California Rangeland Trust has announced that Stephen Hearst and the Hearst Corporation as the winner of the 2012 Conservationist of the Year Award. True stewards of the land, the Hearsts embody responsible rangeland management and conservation in California.
A longtime friend of the Rangeland Trust, Stephen Hearst was presented the award at the 11th Annual A Western Affair in the presence of family and friends. This year's event was dedicated to the extraordinary life of Hearst's late father, George R. Hearst Jr. Not only was it fitting that Hearst and the Hearst Corporation received this coveted award at an event dedicated to the late Hearst's memory, but the event was held at the historic Old San Simeon Village. This beautiful seaside property owned by the Hearst Corporation is forever preserved with a conservation easement held by the Rangeland Trust.
Under the leadership of Stephen Hearst, the Hearst Corporation, the Rangeland Trust and the American Land Conservancy partnered with the State of California to preserve 128 square miles of pristine rangeland known as the Hearst Ranch that includes 18 miles of spectacular coastline along the scenic Highway 1. This landmark conservation deal was the result of conservationists, agricultural interests, environmentalists, local communities and the Hearsts working together to preserve some of California's favorite views.
"This historic conservation deal changed the course of California's history," says Nita Vail, Rangeland Trust CEO. "This magnificent ranch and coastline are forever preserved for current and future generations to enjoy. The Hearsts continue to be tremendous partners and stewards. They are very deserving of our highest honor."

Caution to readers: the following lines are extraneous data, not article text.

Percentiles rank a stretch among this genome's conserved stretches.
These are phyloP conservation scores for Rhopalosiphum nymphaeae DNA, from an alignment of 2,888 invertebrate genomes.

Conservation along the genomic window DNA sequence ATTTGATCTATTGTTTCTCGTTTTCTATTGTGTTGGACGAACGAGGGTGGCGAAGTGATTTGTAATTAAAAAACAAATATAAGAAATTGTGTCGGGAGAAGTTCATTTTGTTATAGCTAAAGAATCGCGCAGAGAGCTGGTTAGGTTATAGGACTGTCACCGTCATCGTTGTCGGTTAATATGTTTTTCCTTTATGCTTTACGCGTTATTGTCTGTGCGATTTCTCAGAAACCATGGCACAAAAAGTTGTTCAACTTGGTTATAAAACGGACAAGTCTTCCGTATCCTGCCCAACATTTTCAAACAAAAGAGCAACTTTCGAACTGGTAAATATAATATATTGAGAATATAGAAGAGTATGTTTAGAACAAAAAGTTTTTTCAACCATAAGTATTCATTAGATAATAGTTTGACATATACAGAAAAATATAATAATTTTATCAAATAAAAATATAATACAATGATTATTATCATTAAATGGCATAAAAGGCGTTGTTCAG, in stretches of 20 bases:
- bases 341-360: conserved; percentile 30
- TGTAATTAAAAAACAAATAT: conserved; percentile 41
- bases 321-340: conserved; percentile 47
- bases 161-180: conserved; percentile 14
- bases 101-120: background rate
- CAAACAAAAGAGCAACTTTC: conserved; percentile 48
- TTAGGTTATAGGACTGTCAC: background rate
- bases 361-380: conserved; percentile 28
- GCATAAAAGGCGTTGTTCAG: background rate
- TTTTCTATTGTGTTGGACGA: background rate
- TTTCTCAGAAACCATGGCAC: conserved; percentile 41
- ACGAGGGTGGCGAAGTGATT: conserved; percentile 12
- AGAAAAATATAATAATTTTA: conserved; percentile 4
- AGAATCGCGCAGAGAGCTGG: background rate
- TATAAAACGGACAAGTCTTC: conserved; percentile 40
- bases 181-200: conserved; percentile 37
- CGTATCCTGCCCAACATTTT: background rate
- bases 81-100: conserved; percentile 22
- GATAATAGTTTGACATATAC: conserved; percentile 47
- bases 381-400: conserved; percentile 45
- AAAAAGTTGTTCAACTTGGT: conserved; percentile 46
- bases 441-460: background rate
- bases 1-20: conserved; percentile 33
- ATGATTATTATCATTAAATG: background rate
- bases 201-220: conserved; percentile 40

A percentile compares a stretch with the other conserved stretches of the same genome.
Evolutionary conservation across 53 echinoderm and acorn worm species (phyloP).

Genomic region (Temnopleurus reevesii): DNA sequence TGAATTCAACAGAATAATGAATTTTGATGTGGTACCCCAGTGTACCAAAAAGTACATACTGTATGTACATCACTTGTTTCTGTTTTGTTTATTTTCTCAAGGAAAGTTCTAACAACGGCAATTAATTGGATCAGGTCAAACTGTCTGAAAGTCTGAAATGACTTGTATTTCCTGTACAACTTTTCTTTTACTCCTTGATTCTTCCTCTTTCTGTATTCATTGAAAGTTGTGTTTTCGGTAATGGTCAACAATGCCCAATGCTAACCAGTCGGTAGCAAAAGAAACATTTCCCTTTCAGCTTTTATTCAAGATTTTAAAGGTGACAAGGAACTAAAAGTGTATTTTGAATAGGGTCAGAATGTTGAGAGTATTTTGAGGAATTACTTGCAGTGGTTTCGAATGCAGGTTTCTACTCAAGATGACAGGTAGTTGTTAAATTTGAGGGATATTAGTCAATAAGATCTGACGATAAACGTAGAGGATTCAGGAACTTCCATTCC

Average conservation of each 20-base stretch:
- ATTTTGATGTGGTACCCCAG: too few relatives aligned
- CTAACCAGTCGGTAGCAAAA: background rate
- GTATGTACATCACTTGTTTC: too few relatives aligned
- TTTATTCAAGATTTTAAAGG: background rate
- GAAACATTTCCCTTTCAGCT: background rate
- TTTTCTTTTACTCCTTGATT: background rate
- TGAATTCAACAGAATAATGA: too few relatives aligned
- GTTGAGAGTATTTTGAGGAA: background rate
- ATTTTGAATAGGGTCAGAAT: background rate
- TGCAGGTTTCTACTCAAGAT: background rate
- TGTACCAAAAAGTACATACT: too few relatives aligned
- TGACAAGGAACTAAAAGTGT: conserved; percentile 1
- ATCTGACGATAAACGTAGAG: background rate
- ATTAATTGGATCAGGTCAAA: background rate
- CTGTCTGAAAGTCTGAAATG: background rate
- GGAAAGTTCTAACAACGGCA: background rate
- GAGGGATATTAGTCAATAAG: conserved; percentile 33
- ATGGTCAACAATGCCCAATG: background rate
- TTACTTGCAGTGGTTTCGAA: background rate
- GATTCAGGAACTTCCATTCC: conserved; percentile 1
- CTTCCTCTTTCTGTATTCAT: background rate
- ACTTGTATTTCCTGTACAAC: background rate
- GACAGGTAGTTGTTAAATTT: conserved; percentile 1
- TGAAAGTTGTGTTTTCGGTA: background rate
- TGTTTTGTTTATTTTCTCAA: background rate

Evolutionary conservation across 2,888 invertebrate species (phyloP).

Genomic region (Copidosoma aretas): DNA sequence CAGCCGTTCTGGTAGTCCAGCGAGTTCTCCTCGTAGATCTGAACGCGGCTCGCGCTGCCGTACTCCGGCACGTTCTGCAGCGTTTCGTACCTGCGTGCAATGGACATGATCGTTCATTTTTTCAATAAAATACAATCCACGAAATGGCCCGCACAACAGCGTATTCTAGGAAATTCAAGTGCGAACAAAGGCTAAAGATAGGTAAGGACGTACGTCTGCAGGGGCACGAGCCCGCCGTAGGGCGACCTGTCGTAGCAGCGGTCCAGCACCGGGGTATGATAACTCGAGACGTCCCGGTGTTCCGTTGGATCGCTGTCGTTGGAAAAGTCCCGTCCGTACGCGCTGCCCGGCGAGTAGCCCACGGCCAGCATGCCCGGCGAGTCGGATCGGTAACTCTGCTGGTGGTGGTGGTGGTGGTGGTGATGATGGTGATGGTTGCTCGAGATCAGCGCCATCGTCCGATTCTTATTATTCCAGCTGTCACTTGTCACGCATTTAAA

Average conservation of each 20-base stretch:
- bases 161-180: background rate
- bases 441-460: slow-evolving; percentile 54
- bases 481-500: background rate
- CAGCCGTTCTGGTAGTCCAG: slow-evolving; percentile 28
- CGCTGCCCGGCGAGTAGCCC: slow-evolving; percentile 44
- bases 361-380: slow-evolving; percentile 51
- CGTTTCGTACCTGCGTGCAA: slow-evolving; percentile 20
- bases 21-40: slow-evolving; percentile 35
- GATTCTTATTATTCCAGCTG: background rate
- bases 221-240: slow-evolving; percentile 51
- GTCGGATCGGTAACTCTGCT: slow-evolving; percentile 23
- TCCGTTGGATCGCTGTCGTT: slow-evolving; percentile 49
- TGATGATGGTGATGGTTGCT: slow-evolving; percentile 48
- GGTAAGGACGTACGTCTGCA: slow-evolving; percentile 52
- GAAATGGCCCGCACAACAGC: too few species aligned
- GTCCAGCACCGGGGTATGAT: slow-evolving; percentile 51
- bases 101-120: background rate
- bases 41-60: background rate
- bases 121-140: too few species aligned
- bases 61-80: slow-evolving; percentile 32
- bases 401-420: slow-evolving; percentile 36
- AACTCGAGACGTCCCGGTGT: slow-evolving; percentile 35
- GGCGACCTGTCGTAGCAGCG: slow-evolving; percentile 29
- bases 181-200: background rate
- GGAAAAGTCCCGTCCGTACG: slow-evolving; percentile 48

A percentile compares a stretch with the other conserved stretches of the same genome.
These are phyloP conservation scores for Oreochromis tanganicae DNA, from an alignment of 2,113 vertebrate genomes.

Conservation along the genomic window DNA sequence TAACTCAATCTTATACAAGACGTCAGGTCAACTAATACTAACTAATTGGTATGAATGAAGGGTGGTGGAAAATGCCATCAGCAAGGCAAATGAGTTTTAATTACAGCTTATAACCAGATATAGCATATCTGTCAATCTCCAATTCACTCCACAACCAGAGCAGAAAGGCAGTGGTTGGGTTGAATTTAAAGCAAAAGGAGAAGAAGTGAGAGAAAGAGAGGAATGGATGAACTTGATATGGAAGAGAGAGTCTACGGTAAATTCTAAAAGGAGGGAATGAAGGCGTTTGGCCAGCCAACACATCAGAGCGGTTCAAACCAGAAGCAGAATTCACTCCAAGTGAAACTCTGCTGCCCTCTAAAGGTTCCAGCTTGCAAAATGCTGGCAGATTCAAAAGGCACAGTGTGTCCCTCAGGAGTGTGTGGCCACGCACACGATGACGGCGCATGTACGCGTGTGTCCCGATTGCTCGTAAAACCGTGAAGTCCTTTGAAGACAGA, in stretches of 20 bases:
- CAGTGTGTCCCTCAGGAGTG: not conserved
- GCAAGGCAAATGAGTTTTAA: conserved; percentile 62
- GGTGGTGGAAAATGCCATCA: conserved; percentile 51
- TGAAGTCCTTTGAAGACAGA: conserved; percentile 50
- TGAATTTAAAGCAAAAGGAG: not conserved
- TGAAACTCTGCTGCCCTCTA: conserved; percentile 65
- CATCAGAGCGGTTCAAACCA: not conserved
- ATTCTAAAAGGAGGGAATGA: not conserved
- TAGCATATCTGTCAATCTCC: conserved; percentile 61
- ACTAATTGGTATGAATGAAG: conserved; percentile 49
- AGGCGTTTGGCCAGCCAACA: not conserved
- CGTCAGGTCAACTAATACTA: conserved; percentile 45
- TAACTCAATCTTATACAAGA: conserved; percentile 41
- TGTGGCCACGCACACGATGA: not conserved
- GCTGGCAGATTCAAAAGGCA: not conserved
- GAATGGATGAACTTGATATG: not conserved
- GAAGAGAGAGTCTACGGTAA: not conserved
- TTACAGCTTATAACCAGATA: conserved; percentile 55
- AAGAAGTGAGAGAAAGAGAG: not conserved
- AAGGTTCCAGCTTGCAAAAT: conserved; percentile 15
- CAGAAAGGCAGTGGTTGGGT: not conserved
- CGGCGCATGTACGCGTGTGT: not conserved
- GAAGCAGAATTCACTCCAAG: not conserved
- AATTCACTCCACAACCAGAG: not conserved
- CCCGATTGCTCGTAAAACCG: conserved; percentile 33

The multifaceted conservation plan implemented by the Hearsts marked one of the largest land conservation transactions in the state's history, and one of the most significant coastal land gifts ever made to the state of California. The $95 million agreement took more than six years of planning and was approved unanimously by all state agencies with oversight, including the Coastal Conservancy, the Wildlife Conservation Board, State Parks Department, California Transportation Commission, and the state Public Works Board as well as several environmental and community organizations.
At the time of the agreement, Hearst transferred ownership of approximately 13 miles of coastline for public access, including almost 1,000 acres along Highway 1. The Hearsts also agreed to transfer additional land in cooperation with Caltrans for a future improvement of Highway 1 to protect the coast. In addition, the state gained public access to additional coastal land to complete an 18-mile segment of the California Coastal Trail through the Hearst Ranch.
As part of the plan, a conservation easement was placed on 80,000 acres of the ranchland east of Highway 1. This easement will virtually retire all development rights on the ranch, permanently protecting wildlife habitats, water quality, and a piece of California's history.
"The Hearsts' perseverance and dedication to seeing that the ranch was preserved, paved the way for the entire ranching community's success in conserving the working rangelands so vital to the economic and environmental health of our Golden State," says Steve Sinton, Rangeland Trust founding Chairman of the Board and San Luis Obispo county rancher.